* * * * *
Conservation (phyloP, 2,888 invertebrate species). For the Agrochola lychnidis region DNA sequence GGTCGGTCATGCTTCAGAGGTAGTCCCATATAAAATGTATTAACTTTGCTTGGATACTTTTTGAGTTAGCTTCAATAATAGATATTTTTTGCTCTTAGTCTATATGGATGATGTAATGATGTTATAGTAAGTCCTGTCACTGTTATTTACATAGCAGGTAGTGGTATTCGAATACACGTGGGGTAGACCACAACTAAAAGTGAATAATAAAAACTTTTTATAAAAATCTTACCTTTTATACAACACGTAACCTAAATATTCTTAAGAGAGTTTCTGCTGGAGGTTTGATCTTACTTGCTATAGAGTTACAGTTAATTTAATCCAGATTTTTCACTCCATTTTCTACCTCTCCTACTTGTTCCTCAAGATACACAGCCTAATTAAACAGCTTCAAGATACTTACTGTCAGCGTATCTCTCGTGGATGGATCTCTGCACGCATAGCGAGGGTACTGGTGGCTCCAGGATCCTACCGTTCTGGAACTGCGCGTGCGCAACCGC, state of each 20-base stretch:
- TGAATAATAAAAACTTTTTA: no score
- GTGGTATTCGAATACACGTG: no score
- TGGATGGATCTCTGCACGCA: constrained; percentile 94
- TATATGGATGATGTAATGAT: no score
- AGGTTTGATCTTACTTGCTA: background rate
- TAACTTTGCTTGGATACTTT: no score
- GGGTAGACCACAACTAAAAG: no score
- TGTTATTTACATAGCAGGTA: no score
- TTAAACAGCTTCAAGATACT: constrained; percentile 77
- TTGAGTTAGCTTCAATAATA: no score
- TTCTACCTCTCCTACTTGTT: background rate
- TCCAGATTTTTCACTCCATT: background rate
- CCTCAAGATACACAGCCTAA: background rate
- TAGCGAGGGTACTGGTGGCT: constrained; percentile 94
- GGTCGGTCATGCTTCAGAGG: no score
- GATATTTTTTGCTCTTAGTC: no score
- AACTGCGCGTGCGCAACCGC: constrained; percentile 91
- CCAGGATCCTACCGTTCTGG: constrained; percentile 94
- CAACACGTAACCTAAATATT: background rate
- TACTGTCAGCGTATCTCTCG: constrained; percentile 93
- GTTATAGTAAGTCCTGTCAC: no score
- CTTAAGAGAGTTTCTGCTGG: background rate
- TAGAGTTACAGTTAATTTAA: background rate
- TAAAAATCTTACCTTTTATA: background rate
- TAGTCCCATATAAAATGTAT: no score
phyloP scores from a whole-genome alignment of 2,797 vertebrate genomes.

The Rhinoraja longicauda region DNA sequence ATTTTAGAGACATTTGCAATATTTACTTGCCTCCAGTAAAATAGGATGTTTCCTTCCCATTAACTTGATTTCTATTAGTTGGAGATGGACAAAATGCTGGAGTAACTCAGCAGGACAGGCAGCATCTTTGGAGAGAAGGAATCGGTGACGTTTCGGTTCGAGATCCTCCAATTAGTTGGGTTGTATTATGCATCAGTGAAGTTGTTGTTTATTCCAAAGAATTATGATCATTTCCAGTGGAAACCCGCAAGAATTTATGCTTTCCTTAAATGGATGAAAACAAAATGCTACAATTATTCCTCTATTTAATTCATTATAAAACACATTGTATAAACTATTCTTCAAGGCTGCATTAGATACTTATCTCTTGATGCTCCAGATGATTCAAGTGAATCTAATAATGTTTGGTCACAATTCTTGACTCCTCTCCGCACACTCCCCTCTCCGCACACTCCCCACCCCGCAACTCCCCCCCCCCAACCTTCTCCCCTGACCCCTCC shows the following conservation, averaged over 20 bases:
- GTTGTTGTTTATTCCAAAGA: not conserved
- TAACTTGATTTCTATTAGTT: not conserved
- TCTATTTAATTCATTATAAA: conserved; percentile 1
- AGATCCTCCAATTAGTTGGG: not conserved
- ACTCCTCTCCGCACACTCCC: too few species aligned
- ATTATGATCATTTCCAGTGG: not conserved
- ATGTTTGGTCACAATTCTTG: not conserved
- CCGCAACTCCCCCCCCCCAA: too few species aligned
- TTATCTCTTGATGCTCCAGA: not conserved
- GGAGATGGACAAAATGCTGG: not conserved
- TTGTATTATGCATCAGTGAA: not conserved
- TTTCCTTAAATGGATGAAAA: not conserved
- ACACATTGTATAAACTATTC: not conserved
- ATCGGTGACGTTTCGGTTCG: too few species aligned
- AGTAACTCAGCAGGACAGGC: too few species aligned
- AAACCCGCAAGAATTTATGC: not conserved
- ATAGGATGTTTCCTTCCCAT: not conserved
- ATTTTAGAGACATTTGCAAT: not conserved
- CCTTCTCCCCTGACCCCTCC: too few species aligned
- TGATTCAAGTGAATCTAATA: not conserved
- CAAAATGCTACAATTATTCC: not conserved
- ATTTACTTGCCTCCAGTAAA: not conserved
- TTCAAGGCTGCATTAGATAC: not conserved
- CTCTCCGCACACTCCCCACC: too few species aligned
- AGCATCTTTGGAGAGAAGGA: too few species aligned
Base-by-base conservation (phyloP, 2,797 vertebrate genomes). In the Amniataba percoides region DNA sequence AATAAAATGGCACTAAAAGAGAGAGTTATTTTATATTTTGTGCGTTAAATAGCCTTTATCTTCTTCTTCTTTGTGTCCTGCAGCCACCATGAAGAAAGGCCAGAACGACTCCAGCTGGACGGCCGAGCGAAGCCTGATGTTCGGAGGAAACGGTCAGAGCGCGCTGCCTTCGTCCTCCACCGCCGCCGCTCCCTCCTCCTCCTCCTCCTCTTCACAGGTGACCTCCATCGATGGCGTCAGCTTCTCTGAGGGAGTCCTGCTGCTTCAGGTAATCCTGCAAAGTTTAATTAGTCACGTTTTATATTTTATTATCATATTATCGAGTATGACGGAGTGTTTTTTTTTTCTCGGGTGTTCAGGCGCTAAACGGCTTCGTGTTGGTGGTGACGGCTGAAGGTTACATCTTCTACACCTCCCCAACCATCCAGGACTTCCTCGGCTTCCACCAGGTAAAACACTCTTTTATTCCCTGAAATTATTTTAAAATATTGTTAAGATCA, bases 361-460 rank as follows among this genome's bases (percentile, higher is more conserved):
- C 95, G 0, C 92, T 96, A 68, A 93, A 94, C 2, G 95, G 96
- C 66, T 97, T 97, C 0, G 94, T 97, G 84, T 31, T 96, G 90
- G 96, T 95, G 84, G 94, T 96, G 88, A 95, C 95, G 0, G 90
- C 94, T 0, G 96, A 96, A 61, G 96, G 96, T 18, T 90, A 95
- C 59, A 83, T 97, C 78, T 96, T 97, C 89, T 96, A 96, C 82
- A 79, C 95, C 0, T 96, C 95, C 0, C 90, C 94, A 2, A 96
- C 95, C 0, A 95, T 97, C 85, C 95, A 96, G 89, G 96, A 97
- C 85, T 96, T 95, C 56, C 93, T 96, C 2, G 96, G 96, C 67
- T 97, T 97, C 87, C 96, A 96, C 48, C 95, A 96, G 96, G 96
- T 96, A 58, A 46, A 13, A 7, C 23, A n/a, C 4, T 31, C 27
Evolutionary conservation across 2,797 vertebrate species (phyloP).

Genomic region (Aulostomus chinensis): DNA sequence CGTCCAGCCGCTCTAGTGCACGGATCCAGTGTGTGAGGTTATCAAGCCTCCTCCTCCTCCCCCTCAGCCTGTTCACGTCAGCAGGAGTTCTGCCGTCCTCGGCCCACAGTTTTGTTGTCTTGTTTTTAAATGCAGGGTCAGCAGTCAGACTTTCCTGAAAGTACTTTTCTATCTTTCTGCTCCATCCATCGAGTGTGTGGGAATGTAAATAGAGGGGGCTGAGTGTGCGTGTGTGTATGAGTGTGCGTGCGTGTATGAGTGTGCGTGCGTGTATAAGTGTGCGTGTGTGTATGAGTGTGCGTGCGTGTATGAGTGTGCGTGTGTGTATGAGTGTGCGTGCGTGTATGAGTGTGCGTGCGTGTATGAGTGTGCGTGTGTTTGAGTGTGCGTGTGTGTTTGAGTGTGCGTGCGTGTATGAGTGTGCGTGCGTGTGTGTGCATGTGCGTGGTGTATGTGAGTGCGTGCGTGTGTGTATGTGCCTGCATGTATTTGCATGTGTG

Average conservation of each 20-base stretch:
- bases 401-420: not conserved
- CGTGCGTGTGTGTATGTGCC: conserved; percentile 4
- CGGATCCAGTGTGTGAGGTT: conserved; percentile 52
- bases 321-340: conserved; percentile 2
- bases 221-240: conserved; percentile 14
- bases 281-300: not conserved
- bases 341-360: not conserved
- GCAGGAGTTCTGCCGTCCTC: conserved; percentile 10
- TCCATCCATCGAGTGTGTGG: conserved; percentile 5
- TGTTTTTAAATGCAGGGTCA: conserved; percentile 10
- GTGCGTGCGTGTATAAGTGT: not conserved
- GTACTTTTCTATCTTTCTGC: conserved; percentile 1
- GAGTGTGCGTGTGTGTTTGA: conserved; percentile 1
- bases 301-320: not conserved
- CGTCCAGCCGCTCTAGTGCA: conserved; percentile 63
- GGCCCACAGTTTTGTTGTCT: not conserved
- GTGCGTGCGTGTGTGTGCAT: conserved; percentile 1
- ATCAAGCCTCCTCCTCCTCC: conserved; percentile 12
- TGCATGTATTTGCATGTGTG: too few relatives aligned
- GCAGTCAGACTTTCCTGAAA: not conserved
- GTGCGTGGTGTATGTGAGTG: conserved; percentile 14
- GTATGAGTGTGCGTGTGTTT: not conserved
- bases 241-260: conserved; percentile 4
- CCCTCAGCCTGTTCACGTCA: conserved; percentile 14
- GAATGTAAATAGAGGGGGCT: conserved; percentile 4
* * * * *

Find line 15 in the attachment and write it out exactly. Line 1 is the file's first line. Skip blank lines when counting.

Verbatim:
- TAGCGAGGGTACTGGTGGCT: constrained; percentile 94